- Donald Trump – President of the United States of America
- Law and Justice Party – Leading political party in Poland
- AFD (Alternative for Germany) – Right-wing nationalist party in Germany
- Viktor Orban – Prime Minister of Hungary
What Is Populism?
Depending on the discipline, the term populism can refer to anything from a policy of spending leading to hyperinflation, to a general term for a demagogue. When it comes to most of its use these days however, populism is used to describe a political tactic that pits the so-called “common people” against a supposed enemy with the depicted qualities of being homogenous, outsiders, and antagonistic towards the “common people.” The tactic focuses the rage of people dissatisfied with the status quo against the “enemy.” This enemy can take the form political elites, as depicted by Trump before the 2016 presidential election; refugees and Muslims, as used by the AFD in Germany and the Law and Justice Party in Poland; the rich, as used by communist regimes across the Eastern Bloc before 1989 and by more modern socialists like Bernie Sanders and AMLO, or even the Jews, as used by the Nazis under Hitler. A populist is a person who uses the tactic of populism, and poses to be the only person capable of stopping the “enemy” to save the “common people.”
Populism is a tactic that can occur on the political spectrum from the left to the right. Leaders great and small from across history can be considered populists, Napoleon, Genghis Khan, Hannibal Barca, Lenin, Stalin, Hitler, Ivan the Terrible, and Vlad the Impaler to name but a few. But before we throw the baby out with the bath water, it is important to note that while tyrants and oppressors like those already mentioned are populists, so too are some of the greatest heroes of history and our modern age. People like Winston Churchill, FDR, George Washington, and even Cleisthenes who invented democracy in ancient Athens, were all populists.
It is easy to damn populism as an inherently evil force that oppresses and destroys, but that is simply untrue. Populism is an inherently dangerous force because of its nature to push people to go above and beyond social norms, but it’s not necessarily evil. Populism is a unifying force against an unsatisfactory status quo with the aim to create change that often seems radical. The only things that are certain when populism rears its head are instability, and for better or for worse, some serious questioning of what is, or was, considered to be normal.
Populism On the Rise
Several previous articles have already been on modern-day populists like AMLO in Mexico, Duterte in the Philippines, and Trump in the United States. This is not the full scope of today’s populism, it is much more significant and much more worrying for those with a vested interest in the world as it is. Democracies around the world have elected populists. Some have been in power for a while, some are part of a newer wave. A list of countries under populist leadership would include the Philippines, the United States of America, the Russian Federation, Poland, Hungary, Austria, debatably the Ukraine, Romania, Brazil, Turkey, and more.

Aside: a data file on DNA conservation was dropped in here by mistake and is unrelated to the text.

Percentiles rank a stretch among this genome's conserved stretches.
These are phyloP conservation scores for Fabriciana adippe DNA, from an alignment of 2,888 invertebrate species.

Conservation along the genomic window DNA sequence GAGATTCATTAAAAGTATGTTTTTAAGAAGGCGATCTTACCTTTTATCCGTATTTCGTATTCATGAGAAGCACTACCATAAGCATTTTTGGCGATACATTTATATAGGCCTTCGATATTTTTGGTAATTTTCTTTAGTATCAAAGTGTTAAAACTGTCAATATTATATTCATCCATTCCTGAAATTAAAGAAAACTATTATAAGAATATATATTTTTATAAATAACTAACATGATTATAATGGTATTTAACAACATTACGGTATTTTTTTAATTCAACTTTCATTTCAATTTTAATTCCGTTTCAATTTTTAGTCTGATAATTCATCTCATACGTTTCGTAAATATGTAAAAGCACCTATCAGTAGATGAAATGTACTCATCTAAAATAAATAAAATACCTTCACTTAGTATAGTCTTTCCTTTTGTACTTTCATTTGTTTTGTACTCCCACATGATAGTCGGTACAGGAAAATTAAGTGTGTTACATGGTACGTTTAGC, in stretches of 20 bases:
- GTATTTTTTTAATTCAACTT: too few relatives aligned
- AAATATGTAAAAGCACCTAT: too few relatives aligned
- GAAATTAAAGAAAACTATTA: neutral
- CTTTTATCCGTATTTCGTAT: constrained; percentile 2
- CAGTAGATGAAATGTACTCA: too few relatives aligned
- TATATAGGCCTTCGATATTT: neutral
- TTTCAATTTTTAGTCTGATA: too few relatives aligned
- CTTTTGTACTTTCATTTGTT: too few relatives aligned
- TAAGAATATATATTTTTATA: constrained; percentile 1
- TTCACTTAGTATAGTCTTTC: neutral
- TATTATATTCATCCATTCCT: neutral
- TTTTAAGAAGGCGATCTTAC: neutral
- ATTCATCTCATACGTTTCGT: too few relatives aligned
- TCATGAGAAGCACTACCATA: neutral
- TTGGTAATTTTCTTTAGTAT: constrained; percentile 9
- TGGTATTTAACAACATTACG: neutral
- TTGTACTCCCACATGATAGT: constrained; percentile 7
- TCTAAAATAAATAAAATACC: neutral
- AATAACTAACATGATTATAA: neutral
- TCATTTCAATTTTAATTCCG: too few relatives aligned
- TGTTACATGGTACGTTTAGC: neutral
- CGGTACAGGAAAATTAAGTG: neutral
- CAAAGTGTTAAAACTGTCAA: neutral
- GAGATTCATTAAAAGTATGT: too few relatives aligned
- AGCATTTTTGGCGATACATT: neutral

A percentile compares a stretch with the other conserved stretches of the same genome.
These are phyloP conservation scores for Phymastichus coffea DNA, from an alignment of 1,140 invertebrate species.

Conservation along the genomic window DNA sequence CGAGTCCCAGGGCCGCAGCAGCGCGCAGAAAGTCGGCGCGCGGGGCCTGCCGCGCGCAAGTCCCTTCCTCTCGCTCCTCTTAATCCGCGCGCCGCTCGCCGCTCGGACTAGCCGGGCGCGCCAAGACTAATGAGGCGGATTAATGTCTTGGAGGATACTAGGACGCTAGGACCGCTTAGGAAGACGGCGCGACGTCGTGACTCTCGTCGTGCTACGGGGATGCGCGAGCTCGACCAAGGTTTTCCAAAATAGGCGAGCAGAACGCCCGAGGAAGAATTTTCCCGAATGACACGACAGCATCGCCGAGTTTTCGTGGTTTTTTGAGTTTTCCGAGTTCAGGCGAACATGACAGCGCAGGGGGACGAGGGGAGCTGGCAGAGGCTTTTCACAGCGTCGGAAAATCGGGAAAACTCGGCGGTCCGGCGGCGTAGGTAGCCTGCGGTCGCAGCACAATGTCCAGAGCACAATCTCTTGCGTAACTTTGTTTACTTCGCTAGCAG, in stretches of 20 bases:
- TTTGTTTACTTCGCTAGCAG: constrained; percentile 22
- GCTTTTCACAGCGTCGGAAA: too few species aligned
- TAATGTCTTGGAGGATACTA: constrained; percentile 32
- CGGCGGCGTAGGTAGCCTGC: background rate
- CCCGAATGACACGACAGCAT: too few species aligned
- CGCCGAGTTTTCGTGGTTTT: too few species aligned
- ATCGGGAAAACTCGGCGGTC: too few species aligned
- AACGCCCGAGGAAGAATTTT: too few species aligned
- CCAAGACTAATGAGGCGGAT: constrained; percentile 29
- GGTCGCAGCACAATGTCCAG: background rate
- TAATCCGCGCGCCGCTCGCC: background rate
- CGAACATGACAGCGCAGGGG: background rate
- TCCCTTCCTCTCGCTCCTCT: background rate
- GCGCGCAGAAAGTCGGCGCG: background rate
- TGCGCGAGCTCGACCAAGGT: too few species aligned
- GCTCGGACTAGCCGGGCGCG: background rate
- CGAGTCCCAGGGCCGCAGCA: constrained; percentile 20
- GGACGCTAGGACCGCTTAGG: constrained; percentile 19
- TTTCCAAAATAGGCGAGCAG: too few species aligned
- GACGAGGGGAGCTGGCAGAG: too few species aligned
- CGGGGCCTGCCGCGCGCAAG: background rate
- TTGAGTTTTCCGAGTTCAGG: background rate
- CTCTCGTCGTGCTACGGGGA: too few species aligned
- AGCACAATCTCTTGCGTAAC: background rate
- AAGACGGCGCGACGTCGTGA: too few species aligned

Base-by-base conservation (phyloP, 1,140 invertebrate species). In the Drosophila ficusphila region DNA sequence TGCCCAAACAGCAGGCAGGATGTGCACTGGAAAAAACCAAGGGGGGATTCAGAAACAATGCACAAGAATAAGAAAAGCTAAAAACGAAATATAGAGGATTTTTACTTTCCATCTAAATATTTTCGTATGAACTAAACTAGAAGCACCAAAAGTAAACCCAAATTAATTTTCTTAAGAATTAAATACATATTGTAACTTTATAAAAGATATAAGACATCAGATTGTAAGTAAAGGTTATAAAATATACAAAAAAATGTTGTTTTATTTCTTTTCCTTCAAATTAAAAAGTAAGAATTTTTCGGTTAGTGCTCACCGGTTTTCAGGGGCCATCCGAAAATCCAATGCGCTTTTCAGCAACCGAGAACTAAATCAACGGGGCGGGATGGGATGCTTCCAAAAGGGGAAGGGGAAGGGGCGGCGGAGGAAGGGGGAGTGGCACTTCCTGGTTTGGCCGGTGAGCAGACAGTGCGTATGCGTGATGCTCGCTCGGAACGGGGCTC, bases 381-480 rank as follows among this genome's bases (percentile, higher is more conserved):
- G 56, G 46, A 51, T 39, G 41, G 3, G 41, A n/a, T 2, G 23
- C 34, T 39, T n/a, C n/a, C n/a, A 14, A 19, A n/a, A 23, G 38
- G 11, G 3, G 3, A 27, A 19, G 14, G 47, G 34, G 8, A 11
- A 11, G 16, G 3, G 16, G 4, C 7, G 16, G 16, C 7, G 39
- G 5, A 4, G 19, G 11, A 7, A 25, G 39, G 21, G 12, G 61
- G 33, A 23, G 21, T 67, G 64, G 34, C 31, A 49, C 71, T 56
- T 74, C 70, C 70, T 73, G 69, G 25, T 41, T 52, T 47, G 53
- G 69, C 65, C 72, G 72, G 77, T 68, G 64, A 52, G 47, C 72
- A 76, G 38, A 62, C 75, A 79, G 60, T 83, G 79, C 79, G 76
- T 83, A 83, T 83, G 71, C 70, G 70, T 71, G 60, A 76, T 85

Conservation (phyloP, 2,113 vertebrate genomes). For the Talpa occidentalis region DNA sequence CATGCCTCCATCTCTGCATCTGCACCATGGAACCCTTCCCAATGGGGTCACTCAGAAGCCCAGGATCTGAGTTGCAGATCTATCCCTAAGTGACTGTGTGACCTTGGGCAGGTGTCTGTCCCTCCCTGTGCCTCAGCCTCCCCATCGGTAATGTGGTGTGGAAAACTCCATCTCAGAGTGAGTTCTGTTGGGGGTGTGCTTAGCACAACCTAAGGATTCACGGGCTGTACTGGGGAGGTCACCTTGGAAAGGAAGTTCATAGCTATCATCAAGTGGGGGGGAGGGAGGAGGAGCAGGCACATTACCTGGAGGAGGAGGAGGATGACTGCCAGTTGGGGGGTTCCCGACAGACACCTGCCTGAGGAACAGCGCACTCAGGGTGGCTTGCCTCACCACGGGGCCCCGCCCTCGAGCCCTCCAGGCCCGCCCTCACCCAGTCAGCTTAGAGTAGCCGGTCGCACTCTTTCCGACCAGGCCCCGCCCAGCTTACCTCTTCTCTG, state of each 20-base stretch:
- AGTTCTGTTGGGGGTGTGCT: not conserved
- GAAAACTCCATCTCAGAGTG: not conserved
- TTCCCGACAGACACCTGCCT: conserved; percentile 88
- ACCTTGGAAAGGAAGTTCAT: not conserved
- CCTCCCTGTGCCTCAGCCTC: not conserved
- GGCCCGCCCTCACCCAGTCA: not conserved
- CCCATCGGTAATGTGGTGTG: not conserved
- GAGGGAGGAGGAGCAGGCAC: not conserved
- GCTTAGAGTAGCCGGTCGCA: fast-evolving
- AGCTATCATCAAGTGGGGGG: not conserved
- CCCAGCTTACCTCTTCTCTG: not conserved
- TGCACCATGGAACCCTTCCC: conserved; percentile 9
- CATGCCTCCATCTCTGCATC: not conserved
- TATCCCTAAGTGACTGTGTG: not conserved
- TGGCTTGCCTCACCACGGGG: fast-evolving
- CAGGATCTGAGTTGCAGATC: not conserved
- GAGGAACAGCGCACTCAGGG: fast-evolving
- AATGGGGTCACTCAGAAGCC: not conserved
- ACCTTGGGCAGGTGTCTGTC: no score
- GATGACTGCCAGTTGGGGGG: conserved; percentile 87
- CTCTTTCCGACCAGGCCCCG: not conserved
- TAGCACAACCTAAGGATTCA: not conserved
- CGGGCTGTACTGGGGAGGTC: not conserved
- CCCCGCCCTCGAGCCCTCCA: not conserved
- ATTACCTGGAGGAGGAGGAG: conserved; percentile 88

In recent years there has been a noted rise in support for populists across the West, and while those populists may not be in power, populists do hold a concerning amount of influence in France, Britain, and Germany. All of them were thought to be strongholds of the status quo in Europe. Nigel Farage, a populist, was the engineer of Brexit. In addition,the AFD party in Germany is the first seriously right-wing party to hold any significant sway in the German government since the Nazis in World War II. It is the third largest party in the Bundestag at 94 seats.
In Eastern Europe, the nationalistic populist Viktor Orban leads Hungary down an ever worrying path. He has closed his nation to refugees and made assisting refugees in any way an offence punishable with jail time. Not to mention the fact that he has overseen a government that together with their populist allies in Poland, and is increasingly willing to pick fights with western powers like France and Germany.
The End is Nigh?
As a political force, populism has very little staying power. If there is a perceived lack of progress against the supposed “enemy,” then people will soon turn against their populist leader that appears to be incapable of making good on their promises. Robespierre and leaders like him discover this the hard way. Likewise, if people no longer feel that what their populist leader wants to fight is a threat, then that leader will very quickly find themselves out of the job, such as with Winston Churchill. This is happening in Poland where the Law and Justice party, the leading nationalistic populist party has just lost every major city in Poland during one round of municipal elections. Many are pointing to this as the beginning of the end for populism in Poland, and potentially beyond.
Sierakowski, Slawomir. “The Beginning of the End for Poland’s Populists?” The New York Times, The New York Times, 6 Nov. 2018, www.nytimes.com/2018/11/06/opinion/the-beginning-of-the-end-for-polands-populists.html.
“Populism: The Rise of This Political Trend in Europe.” Time, Time, time.com/time-person-of-the-year-populism/.
Harris, Chris. “Explained: the Rise and Rise of Populism in Europe.” Euronews, Euronews, 21 Mar. 2018, www.euronews.com/2018/03/15/explained-the-rise-and-rise-of-populism-in-europe.